She responded in a monotone, “Yes, dad,” and glanced at their desks. They touched front-to-front and occupied the middle of the living room. Just like her life—always together, everything centered on learning. Couldn’t he see she needed a break?

“You are precious to me.” He squatted in front of her, picked-up each hand, and brought them to his lips. He kissed them.

Were those tears in her big strong father’s eyes? Her hard shell softened. “Chichi, it’s all right. I understand how experiencing the real thing can be different from the theory.”

Cosmo stood. Rubbed her arms to warm her as he gathered inner strengthen. “Good. Now read.”

It was an abrupt end to a rare touchy-feely moment and yet enough to rekindle a sleeping memory. She smiled recalling how her dad used to play practical jokes on her even when it wasn’t Aprils Fools Day. Once, while she slept he filled her closet with helium balloons. When she opened the door, they poured out. We spent the next hour sitting on the floor sounding like Donald Duck. I laughed so hard my ribs were sore for days. They were again. She touched her side. But today’s soreness wasn’t the happy kind.

Poised to ask if he remembered the balloons, her father interrupted.

“We have a job later, Lilly.” The moment evaporated. “Lessons.” He pulled out her desk chair. She stood, walked over, and took her customary seat. Teacher and student slipped back into their roles.

Busy working an equation Cosmo paused when the microwave beeped. He retrieved the blue heating pad, wrapped it in a towel, and tucked it in place at Lilly’s back. He switched to Russian. “This will help.” He picked up a leather-bound book and held it out to her. “Your Jiu-Jitsu manual. Start on page fifty-two.” He flipped it open to the relevant section.

A voracious reader, Lilly averaged six to eight books a week, all selected by her father. She could hold her own discussing music and the arts, but science and mathematics remained her favorite subjects. She had learned Japanese at her mother Nashi’s knee—until Lilly was eight and her mother went shopping and never came home. A policeman said a car accident. After that, Cosmo took over Lilly’s lessons and added Spanish and Russian.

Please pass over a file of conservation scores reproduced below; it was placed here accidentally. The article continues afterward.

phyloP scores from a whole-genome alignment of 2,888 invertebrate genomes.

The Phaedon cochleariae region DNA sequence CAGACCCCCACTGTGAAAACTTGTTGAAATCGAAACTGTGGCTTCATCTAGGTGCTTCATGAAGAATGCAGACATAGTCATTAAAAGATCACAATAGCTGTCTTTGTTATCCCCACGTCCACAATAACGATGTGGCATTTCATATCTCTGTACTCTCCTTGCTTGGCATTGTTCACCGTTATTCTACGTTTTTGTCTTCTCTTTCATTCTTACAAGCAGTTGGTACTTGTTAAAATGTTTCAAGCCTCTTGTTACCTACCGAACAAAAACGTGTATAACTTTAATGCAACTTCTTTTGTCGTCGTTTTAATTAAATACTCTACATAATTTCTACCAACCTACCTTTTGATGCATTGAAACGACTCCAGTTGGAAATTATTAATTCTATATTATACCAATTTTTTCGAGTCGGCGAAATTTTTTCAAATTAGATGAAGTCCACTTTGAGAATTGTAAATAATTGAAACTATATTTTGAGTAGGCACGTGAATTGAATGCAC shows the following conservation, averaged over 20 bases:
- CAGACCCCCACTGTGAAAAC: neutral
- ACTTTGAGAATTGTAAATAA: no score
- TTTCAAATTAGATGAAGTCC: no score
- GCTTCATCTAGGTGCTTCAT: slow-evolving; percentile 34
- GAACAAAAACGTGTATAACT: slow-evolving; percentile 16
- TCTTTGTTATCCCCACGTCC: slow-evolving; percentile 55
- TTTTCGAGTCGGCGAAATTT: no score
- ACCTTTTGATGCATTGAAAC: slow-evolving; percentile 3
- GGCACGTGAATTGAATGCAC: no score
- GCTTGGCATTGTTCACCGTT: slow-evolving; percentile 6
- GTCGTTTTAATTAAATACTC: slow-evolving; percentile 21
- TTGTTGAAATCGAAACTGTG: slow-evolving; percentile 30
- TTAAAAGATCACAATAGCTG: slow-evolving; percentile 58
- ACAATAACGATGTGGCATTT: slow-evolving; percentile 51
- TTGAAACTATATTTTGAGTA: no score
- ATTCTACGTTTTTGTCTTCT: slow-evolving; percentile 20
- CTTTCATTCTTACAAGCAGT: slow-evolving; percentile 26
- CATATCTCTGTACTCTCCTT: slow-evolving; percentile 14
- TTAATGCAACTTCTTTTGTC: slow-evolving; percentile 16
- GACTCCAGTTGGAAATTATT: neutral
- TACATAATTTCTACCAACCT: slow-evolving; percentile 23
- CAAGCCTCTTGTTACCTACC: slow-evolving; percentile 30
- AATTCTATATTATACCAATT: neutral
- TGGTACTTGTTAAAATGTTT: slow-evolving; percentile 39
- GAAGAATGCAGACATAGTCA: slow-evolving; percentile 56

The professors at the prestigious Hun Preparatory School accommodated their virtual student’s high IQ by rewriting their curriculum just to keep up with her. She studied politics, social issues, and astronomy. Lilly skipped grades and her standardized test scores were off the charts, but she was sick of being homeschooled. A fact that her father ignored.

Lilly’s classroom had been and seemed forever fated to be across from her father’s desk.

She finished her reading in record time. “Chichi…

“Yes?” Cosmo’s pen never deviated from his calculations.

“Your decision to forbid me from attending school is not logical and begs further examination. Dad? Are you listening?”

“Sure.”

Lilly was small like her mother. On the other hand, her African American father was a six-foot block of solid military grade muscle. Lilly hoped she was still growing and her height would be an average of both parents. Even a taller silhouette of her willowy mother would be acceptable. In today’s world of fashion, short was not stylish, at least according to the websites she was allowed to view. Besides short people were often overlooked, went unnoticed, like right now.